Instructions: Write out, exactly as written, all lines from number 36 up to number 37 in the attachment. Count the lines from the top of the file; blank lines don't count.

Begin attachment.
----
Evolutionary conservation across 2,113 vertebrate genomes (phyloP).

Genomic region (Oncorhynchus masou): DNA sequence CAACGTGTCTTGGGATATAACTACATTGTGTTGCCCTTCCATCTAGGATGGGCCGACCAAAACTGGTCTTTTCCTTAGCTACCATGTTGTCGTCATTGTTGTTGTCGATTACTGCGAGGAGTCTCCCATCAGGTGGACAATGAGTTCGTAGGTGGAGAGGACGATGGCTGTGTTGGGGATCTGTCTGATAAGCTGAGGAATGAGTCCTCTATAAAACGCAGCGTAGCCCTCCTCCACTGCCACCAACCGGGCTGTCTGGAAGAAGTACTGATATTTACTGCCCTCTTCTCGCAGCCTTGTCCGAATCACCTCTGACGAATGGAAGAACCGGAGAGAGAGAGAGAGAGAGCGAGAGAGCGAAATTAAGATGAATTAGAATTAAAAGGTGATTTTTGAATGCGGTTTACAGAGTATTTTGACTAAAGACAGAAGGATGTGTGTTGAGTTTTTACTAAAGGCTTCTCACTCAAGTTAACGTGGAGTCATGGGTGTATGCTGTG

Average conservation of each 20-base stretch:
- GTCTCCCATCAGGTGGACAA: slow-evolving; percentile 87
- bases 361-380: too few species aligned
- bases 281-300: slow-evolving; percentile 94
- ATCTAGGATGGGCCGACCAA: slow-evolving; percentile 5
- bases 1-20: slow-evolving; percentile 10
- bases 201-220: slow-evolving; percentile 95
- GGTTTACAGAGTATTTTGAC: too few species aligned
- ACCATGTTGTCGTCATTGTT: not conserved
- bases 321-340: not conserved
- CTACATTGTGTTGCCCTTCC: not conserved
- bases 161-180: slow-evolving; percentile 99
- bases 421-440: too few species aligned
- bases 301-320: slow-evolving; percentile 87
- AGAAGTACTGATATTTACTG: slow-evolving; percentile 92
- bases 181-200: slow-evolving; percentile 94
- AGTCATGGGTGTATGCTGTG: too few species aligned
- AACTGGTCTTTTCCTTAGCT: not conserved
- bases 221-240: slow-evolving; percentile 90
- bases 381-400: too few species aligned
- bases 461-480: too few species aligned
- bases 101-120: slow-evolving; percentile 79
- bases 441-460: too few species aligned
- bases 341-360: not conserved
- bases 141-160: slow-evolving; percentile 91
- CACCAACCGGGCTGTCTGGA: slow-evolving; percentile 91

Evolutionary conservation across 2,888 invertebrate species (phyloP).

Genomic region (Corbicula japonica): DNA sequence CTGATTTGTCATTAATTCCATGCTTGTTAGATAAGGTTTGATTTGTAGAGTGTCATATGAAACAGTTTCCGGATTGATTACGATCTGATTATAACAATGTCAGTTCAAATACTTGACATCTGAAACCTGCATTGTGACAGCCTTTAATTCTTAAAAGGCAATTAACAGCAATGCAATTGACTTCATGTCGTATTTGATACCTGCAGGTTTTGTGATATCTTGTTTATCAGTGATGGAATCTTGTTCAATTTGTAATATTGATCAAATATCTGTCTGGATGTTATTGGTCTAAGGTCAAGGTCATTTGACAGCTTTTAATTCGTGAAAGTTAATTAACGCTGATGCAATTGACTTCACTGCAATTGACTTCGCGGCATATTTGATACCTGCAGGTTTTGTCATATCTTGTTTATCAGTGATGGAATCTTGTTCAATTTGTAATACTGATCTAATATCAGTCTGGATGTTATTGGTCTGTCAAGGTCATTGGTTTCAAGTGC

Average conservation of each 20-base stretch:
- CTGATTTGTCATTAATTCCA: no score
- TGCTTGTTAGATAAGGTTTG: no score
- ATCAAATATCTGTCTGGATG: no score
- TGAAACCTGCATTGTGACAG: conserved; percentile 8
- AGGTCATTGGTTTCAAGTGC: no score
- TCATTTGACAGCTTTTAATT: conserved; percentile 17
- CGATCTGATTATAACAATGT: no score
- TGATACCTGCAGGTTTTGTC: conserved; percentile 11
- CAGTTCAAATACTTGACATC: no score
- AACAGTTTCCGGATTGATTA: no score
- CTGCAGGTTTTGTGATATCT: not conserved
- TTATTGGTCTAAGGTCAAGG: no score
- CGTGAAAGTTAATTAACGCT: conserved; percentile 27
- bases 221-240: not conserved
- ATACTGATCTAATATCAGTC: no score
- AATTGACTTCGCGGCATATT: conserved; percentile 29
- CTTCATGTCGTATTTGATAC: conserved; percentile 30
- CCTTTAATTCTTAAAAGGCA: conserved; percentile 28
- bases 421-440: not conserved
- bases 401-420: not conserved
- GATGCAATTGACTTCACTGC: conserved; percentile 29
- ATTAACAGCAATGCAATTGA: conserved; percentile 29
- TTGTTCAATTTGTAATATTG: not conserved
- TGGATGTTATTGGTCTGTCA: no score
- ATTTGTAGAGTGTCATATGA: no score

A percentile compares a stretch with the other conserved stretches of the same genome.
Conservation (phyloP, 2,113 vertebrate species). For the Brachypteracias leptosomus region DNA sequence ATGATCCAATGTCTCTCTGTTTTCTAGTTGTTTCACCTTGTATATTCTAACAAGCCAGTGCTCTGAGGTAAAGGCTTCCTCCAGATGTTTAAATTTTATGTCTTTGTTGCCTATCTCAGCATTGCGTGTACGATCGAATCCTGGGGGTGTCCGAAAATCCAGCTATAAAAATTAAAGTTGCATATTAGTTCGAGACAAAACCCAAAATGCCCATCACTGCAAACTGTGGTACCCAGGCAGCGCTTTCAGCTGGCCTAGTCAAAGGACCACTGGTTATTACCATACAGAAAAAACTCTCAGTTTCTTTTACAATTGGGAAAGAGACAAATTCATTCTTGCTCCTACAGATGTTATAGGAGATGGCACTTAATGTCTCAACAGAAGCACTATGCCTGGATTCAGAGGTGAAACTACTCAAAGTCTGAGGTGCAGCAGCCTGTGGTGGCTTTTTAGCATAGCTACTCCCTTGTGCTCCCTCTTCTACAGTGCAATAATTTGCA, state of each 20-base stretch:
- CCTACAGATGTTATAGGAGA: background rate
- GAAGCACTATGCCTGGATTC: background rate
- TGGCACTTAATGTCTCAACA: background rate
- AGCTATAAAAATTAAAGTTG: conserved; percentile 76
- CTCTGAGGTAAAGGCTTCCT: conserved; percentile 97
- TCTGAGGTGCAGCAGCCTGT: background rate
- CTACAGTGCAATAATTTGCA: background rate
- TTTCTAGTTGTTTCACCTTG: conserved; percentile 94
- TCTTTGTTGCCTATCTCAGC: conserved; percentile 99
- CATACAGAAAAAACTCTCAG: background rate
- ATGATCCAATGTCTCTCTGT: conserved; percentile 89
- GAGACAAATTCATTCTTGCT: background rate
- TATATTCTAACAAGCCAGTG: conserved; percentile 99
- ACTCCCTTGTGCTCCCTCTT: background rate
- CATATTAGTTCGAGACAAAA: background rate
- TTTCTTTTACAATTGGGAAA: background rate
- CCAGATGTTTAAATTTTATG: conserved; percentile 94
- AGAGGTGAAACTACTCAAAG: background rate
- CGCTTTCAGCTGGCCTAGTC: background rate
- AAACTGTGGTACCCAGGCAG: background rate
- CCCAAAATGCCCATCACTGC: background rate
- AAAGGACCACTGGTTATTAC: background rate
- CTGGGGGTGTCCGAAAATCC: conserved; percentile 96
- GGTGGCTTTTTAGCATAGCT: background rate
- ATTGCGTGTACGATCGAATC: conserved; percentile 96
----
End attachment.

- AGGTCATTGGTTTCAAGTGC: no score
- TCATTTGACAGCTTTTAATT: conserved; percentile 17